<FromGitter> <Blacksmoke16> that should w
<FromGitter> <Blacksmoke16> oops
<FromGitter> <Blacksmoke16> recursive aliases are kinda frowned upon, but you could deff have a `Node` that has an ivar of that structure
<FromGitter> <Blacksmoke16> like how works
<FromGitter> <rishavs> Not sure what I am missing here. ⏎ ⏎ ```code paste, see link``` []
<FromGitter> <Blacksmoke16> `Array(Node)` not `Array[Node]`
<FromGitter> <Blacksmoke16> dont really need the alias either fwiw in this example at least
<FromGitter> <rishavs> Thanks! This worked ⏎ ⏎ ```code paste, see link``` []
<FromGitter> <rishavs> The error message kinda threw me off
<FromGitter> <Blacksmoke16> interesting
waleee has quit [Ping timeout: 256 seconds]
waleee has joined #crystal-lang
<Na_Klar> Well, I just used the tarball and fetched the dependencies and it runs. I have to say: I love it. Great project! It's my first compile-able language and I hardly have any efford to adjust since being firm in ruby. Lovely.
<FromGitter> <Blacksmoke16> glad to hear, im sure you'll have to unlearn some rubyisms the more you get into it
<FromGitter> <Blacksmoke16> 😉
<Na_Klar> sure. but my first program was a threaded stdin listener. out of the head so to say. worked flawless. ofc there will be differences, but that seems to be a good common start to me.
<FromGitter> <Blacksmoke16> 👍 nice!
<FromGitter> <Blacksmoke16> to be clear, by threaded you mean like CPU threads or?
<Na_Klar> no process threads
<riza> Na_Klar: my experience has been, the rubyisms served me well
<FromGitter> <Blacksmoke16> because Crystal is by default single threaded, unless you you're using the experimental flag
<FromGitter> <Blacksmoke16> i.e. a fiber is not a process thread, or are you just spawning sub processes?
<Na_Klar> FromGitter: but the OS can dissemitante two running crystal programs to different cores?
<FromGitter> Na_Klar, I'm a bot, *bleep, bloop*. I relay messages between here and
<Na_Klar> @Blacksmoke16
<Na_Klar> riza: are there known common traps a beginner comming from ruby falls in?
<FromGitter> <Blacksmoke16> and mm im not sure. i imagine it would be up to the OS where to run those processes
<FromGitter> <Blacksmoke16> at that point tho wouldnt that be more like a multi-process program versus a threaded one?
<Na_Klar> true
<Na_Klar> multi-instance even
<FromGitter> <Blacksmoke16> yup
<riza> Na_Klar: Adding types to your interfaces will help you a lot. My instinct was to never type things and let the compiler figure it out. It will do that and often impecably so, but it'll also make your code messy because you don't have a clean line where you remove the Nils from your interface.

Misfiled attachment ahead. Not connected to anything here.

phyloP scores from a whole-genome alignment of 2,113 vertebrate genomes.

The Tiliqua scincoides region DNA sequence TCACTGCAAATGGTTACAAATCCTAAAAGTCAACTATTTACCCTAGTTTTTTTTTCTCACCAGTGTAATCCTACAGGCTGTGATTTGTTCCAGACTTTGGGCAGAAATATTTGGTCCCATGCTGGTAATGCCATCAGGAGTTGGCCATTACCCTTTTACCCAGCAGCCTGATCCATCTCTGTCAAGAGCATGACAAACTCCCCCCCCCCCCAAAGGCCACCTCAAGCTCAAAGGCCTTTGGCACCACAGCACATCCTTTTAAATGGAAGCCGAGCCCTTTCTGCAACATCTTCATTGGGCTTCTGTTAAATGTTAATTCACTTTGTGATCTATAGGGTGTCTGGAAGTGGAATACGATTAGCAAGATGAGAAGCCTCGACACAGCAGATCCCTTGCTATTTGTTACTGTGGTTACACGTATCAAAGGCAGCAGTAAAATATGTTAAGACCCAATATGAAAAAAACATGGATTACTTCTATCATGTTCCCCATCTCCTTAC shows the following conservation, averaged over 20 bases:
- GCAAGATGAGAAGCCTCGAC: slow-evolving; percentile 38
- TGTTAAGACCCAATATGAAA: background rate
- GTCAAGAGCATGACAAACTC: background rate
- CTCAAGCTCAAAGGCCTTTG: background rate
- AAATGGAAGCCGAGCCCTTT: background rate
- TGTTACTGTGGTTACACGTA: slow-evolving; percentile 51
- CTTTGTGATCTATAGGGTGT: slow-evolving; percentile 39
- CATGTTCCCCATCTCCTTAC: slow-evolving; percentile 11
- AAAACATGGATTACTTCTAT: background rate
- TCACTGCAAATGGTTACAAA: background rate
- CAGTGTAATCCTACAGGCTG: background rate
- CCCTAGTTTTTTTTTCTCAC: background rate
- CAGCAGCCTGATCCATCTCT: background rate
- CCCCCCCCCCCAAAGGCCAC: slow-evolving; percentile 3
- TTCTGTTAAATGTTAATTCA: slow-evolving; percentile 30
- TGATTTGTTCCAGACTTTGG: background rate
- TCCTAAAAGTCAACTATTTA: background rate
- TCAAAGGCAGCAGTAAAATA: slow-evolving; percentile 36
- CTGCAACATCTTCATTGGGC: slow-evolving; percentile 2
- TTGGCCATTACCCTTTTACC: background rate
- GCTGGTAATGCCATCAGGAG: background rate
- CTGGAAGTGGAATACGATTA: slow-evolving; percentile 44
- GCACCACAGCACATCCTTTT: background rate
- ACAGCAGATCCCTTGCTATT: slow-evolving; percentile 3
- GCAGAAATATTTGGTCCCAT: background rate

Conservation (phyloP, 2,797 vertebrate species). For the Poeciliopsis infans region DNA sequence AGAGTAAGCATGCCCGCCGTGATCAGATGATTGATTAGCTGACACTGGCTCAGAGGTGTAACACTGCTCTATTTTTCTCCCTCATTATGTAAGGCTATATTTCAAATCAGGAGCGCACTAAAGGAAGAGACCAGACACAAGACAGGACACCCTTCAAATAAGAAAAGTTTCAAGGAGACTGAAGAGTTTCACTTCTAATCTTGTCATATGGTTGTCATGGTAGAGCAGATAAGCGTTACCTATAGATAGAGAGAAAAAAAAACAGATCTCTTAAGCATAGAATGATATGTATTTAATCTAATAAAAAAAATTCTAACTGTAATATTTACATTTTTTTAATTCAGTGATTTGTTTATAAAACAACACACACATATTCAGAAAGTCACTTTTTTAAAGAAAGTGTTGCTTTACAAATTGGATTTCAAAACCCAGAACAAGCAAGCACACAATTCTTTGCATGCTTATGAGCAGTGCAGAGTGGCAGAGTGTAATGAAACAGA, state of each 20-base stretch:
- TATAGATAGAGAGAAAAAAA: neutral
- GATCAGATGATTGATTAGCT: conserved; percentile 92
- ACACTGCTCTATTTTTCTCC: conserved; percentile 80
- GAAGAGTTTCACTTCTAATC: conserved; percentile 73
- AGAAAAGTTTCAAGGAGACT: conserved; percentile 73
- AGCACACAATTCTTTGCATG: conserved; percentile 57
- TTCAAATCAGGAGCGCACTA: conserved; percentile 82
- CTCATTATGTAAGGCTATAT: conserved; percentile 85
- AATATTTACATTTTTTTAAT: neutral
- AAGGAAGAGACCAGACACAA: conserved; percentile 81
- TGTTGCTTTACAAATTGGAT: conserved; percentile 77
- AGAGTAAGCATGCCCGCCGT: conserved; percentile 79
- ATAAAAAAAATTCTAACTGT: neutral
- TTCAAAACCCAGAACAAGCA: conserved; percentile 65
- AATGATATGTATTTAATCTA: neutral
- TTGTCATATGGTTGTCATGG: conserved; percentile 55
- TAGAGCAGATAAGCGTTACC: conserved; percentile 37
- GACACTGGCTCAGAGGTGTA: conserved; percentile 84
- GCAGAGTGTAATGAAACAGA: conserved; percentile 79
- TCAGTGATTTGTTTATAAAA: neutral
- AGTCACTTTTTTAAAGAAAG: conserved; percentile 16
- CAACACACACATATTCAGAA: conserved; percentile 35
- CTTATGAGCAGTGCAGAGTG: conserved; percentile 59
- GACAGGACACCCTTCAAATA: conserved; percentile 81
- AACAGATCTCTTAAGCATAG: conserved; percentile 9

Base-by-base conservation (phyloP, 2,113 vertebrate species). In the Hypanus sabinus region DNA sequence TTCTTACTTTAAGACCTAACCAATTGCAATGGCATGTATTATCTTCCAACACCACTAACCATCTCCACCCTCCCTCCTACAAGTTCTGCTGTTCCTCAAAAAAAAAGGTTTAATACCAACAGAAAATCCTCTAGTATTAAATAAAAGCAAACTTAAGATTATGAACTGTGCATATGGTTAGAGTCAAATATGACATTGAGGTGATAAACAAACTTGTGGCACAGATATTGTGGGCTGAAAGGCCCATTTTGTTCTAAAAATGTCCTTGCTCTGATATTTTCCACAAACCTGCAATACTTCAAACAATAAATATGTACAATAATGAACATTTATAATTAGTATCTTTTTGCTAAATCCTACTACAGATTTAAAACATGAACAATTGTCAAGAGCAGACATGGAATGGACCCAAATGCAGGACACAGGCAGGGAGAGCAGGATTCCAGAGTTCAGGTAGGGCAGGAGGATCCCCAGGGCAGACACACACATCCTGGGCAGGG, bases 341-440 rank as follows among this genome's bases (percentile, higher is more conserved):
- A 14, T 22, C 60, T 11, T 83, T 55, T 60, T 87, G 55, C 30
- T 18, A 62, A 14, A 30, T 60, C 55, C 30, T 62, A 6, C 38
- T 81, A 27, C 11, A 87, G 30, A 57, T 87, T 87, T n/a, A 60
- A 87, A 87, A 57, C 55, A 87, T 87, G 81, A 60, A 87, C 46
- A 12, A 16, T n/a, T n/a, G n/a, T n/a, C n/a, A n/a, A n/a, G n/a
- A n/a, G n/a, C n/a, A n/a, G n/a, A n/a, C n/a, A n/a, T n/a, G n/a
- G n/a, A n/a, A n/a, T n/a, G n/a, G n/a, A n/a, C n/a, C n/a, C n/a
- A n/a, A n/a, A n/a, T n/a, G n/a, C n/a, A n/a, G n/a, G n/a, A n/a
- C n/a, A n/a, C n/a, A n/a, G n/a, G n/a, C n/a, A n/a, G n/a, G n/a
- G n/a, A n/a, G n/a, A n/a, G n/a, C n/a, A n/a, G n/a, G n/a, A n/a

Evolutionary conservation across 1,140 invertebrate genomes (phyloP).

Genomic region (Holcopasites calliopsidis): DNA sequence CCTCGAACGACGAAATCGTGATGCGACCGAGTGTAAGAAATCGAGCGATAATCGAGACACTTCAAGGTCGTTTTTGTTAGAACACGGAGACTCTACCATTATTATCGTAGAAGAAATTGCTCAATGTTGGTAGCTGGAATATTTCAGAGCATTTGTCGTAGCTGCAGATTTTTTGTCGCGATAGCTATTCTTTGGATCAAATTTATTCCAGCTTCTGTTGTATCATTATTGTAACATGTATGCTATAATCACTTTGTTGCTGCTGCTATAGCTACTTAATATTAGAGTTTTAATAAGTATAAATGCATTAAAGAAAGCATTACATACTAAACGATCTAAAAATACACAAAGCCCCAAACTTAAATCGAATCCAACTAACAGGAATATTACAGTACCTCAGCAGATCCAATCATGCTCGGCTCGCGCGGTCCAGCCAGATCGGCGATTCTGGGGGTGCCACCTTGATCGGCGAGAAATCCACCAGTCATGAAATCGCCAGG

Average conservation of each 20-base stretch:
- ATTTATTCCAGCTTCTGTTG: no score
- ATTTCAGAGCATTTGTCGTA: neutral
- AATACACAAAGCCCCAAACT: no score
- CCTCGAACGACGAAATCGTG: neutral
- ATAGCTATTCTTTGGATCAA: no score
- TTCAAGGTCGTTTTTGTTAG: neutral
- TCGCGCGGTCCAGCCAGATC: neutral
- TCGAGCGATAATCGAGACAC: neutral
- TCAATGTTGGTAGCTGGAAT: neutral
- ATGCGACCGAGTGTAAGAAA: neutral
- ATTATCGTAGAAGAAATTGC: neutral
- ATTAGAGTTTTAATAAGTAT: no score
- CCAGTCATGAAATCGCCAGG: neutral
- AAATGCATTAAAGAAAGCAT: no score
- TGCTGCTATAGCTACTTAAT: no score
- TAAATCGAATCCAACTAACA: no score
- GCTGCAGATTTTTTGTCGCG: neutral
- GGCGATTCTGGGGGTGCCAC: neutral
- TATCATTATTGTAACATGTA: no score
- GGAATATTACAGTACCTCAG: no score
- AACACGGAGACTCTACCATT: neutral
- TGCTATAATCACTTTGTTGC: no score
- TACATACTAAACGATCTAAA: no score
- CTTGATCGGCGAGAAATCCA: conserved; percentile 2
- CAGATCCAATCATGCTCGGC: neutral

<riza> my rule is, anything that's a "public interface" gets explicit types unless there's some reason not to
<FromGitter> <Blacksmoke16> 🙏
<FromGitter> <Blacksmoke16> ill also add, even if something *shouldn't* have one, i found it nice to give it one anyway was `_`
<FromGitter> <Blacksmoke16> anyway as*
<FromGitter> <Blacksmoke16> functionally is the same as no restriction, but makes it clear thats what it should be, versus just not typed
mps has left #crystal-lang [#crystal-lang]
<riza> the thing that handicapps me a lot coming from ruby is that I'm used to taking care of nil-things implicitly over ------------------> here
<riza> but crystal makes you explicitly take care of nil-things <------------- right here
<riza> declaring types and return types on your interfaces helps with that a lot
<FromGitter> <Blacksmoke16> take care of it as soon as you can, then downstream code can just not have to deal with it
<riza> yeah
ur5us has joined #crystal-lang
<Na_Klar> riza: makes sense. I think strong typing isn't a bad idea anyways.
ur5us_ has joined #crystal-lang
ur5us has quit [Ping timeout: 240 seconds]
<FromGitter> <> yup definitely better than running into type- and nil-errors after deploying to production. sadly a common thing with ruby. plus tests can focus on the stuff that matters and you need fewer of them. and probably the biggest win: refactoring is no longer a nightmare.
<FromGitter> <Blacksmoke16> reminder tests are still always good, due to tree shaking
<FromGitter> <> well, tests never hurt. the problem in ruby is that it remains brittle even with 8x test coverage. esp. when monstrosities like rails are involved.
<FromGitter> <> update a framework in crystal and the compiler will barf at you. in ruby, you update to the next activerecord minor version, it pulls in 46 updated dependencies and it will still startup fine but then fail in random places.